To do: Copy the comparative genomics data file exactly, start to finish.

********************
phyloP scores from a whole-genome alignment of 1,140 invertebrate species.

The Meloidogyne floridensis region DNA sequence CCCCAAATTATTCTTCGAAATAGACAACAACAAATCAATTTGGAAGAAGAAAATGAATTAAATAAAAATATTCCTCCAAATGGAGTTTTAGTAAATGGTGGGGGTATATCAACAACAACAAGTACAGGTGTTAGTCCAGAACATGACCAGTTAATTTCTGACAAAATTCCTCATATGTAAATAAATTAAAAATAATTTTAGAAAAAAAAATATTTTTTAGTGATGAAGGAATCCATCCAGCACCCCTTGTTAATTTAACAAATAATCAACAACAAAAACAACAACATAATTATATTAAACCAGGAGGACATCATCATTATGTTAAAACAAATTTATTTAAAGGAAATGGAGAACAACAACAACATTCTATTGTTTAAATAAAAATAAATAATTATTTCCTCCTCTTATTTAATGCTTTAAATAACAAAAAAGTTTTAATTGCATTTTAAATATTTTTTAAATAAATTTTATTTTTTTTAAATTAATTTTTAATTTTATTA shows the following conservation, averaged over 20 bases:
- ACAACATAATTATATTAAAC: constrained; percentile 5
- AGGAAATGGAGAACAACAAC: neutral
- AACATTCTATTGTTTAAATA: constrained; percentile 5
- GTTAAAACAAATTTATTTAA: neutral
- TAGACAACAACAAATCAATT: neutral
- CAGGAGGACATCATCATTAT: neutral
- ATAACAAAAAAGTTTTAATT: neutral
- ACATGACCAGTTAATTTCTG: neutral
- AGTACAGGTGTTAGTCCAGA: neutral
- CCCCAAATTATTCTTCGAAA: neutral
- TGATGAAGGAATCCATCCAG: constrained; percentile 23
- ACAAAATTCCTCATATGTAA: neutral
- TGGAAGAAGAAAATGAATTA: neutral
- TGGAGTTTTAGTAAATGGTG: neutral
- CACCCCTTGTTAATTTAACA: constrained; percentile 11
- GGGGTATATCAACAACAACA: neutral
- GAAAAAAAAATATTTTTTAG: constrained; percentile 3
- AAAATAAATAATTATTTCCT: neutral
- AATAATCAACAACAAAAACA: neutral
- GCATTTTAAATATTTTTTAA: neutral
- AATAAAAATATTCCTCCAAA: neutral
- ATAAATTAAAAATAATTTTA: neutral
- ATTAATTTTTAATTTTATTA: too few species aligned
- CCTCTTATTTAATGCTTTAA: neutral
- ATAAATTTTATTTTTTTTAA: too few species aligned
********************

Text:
phyloP scores from a whole-genome alignment of 1,140 invertebrate species.

The Meloidogyne floridensis region DNA sequence CCCCAAATTATTCTTCGAAATAGACAACAACAAATCAATTTGGAAGAAGAAAATGAATTAAATAAAAATATTCCTCCAAATGGAGTTTTAGTAAATGGTGGGGGTATATCAACAACAACAAGTACAGGTGTTAGTCCAGAACATGACCAGTTAATTTCTGACAAAATTCCTCATATGTAAATAAATTAAAAATAATTTTAGAAAAAAAAATATTTTTTAGTGATGAAGGAATCCATCCAGCACCCCTTGTTAATTTAACAAATAATCAACAACAAAAACAACAACATAATTATATTAAACCAGGAGGACATCATCATTATGTTAAAACAAATTTATTTAAAGGAAATGGAGAACAACAACAACATTCTATTGTTTAAATAAAAATAAATAATTATTTCCTCCTCTTATTTAATGCTTTAAATAACAAAAAAGTTTTAATTGCATTTTAAATATTTTTTAAATAAATTTTATTTTTTTTAAATTAATTTTTAATTTTATTA shows the following conservation, averaged over 20 bases:
- ACAACATAATTATATTAAAC: constrained; percentile 5
- AGGAAATGGAGAACAACAAC: neutral
- AACATTCTATTGTTTAAATA: constrained; percentile 5
- GTTAAAACAAATTTATTTAA: neutral
- TAGACAACAACAAATCAATT: neutral
- CAGGAGGACATCATCATTAT: neutral
- ATAACAAAAAAGTTTTAATT: neutral
- ACATGACCAGTTAATTTCTG: neutral
- AGTACAGGTGTTAGTCCAGA: neutral
- CCCCAAATTATTCTTCGAAA: neutral
- TGATGAAGGAATCCATCCAG: constrained; percentile 23
- ACAAAATTCCTCATATGTAA: neutral
- TGGAAGAAGAAAATGAATTA: neutral
- TGGAGTTTTAGTAAATGGTG: neutral
- CACCCCTTGTTAATTTAACA: constrained; percentile 11
- GGGGTATATCAACAACAACA: neutral
- GAAAAAAAAATATTTTTTAG: constrained; percentile 3
- AAAATAAATAATTATTTCCT: neutral
- AATAATCAACAACAAAAACA: neutral
- GCATTTTAAATATTTTTTAA: neutral
- AATAAAAATATTCCTCCAAA: neutral
- ATAAATTAAAAATAATTTTA: neutral
- ATTAATTTTTAATTTTATTA: too few species aligned
- CCTCTTATTTAATGCTTTAA: neutral
- ATAAATTTTATTTTTTTTAA: too few species aligned